A shortage of HRT is driving women to buy their medicines on the “black market”, MPs say.
Labour MP Carolyn Harris, chairwoman of the government’s new menopause task force, said women are being let down.
Supplies of HRT have been scuppered since pre-Covid.
Shortages are leaving women struggling to get their HRT from pharmacies and looking to the “black market”.
Certain products have been going out of stock since 2018 due to problems in the supply chain and manufacturing, heightened by the pandemic and increased demand.
Demand for oestrogen has skyrocketed, amid a drive to soon make it available over the counter without prescription.
Oestrogel manufacturer Besins Healthcare said it has experienced “exceptionally high demand” in recent months, resulting in shortages of the product.
Ms Harris told The Times “women have resorted to buying it on the black market” in desperate measures.
She said the Department of Health had failed to foresee a wave of new women desperate for HRT as awareness of its benefits increases.
Speaking to The Sun, Ms Harris said: “Some women are running from pharmacy to pharmacy.
“I’ve heard dreadful stories of women literally driving up the motorway and and swapping or buying product from another woman who has made a decision she doesn’t want it anymore, or is prepared to share.
“The bottom line is there are twice as many women who want HRT as is available.
“Unfortunately, the government didn’t prepare and didn’t instigate awareness to manufacturers that they need to up the game, and they’ve been caught napping.
“Now we have this situation where women are unable to access the medication to make them feel human again.”
Prescriptions for HRT have more than doubled in England over the past five years, according to NHS data, with nearly 538,000 prescriptions given in December.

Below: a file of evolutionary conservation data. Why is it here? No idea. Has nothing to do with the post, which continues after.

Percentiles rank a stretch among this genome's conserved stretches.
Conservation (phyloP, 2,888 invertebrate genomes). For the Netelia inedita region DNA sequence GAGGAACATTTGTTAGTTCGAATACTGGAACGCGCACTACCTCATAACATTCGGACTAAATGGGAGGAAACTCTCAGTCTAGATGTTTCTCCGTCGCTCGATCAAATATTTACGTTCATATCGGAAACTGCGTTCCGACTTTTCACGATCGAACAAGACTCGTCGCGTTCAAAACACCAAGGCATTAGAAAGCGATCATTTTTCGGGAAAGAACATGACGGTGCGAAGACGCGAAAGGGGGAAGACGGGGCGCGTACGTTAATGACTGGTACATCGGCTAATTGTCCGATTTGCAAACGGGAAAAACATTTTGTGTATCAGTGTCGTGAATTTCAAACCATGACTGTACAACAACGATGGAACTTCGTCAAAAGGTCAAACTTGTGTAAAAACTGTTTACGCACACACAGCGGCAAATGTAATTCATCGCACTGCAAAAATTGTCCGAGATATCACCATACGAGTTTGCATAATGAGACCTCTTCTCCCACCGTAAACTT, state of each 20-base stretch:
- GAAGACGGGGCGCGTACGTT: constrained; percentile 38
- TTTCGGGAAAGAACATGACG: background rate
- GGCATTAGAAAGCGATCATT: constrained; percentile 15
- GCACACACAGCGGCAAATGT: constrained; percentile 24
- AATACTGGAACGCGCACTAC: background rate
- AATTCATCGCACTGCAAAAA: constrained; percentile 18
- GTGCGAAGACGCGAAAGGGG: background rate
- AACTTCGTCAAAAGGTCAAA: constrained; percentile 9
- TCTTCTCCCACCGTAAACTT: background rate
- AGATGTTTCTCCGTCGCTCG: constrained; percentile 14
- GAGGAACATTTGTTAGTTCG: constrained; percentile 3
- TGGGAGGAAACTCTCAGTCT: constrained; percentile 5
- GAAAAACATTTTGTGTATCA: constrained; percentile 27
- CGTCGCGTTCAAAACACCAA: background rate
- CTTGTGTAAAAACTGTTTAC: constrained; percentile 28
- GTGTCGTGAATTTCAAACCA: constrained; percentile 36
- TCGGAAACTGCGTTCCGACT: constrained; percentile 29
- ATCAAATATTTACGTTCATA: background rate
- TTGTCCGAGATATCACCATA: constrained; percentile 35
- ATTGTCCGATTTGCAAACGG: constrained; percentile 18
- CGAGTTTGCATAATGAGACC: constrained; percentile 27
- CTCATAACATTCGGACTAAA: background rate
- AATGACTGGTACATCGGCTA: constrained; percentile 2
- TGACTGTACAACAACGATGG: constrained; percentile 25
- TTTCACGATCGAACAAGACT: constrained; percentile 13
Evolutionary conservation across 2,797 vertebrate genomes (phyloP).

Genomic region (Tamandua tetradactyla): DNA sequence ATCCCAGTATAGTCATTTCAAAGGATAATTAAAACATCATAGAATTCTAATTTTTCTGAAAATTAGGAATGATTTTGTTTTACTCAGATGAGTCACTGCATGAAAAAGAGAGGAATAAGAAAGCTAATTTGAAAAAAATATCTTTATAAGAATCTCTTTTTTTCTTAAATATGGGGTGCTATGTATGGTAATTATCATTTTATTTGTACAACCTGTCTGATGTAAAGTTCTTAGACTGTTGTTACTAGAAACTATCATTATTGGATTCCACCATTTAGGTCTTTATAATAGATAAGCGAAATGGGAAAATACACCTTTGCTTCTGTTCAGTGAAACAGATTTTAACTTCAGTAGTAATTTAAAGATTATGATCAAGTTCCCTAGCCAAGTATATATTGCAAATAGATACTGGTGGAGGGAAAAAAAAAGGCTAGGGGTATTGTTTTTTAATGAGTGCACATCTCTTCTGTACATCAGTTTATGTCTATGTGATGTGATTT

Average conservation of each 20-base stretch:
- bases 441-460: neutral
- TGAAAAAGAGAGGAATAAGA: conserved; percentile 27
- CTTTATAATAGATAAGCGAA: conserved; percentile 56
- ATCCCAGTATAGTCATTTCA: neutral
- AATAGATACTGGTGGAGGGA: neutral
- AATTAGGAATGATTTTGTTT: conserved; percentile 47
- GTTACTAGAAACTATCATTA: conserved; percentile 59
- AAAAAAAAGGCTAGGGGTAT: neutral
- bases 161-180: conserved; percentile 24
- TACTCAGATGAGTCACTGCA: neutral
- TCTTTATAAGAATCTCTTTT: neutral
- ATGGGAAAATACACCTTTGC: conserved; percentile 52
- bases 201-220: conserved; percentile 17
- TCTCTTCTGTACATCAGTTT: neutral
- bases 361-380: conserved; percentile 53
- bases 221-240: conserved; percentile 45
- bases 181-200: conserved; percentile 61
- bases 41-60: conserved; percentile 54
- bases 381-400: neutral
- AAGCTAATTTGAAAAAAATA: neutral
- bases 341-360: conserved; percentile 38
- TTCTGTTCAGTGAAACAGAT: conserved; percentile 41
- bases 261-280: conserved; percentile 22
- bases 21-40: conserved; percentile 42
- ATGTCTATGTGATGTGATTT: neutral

Women are facing problems with both the supply and hefty cost of HRT prescriptions.
Last October, the Government pledged to cut the cost of repeat prescriptions of HRT, saving millions of women hundreds of pounds a year.
It was a win for The Sun’s Fabulous Menopause Matters campaign, backed by Ms Harris and dozens of celebrities.
But despite backing the “menopause revolution”, there have been delays in making changes to the HRT costs.
Prescription charges are not intended to be cut until April 2023 – 18 months after the pledge was made.
Ms Harris said it was “earth-shattering”.
She said: “I am astounded. I had assurances that that would happen early in the new year. I gave women the hope it was eminent.
“There are so many women who have been desperately waiting for this to happen and who are literally asking their GP every time if the reduced charges have come in.
“If they are denying women the appropriate support and resource to maintain their health, then that would be absolutely unbelievable.
“Currently 13 million women in this country are menopausal.”
A Conservative former minister told Parliament on Wednesday the drugs “enable us to sleep and work competently”.
Caroline Nokes, chairwoman of the Women and Equalities Committee, raised the issue of pharmacies in Romsey and Southampton North “completely” running out of supplies of HRT.
Ms Nokes called for a debate in the Commons to ensure “we can get the supplies that we need”.
Minister for Women’s Health, Maria Caulfield said: “While the majority of HRT products are in good supply, I understand supply issues for a limited number of products may be distressing to women who rely on this medication.
“We are working closely with suppliers and partners to resolve these matters as quickly as possible, and I urge any woman who is worried about accessing HRT to speak to their GP.”
For women transitioning through menopause, symptoms can be debilitating without the right support.
HRT has become a valuable treatment but has been shrouded in misinformation on dangerous side effects for the past two decades.
Campaigning, such as that from The Sun’s Fabulous Menopause Matters campaign, is raising awareness of the huge impact it can have on improving quality of life.
HRT relieves symptoms of the menopause including hot flushes, vaginal dryness and feelings of anxiety and depression.
It typically involves a combination of oestrogen and progesterone, hormones that deplete during the transition, although some women take only oestrogen.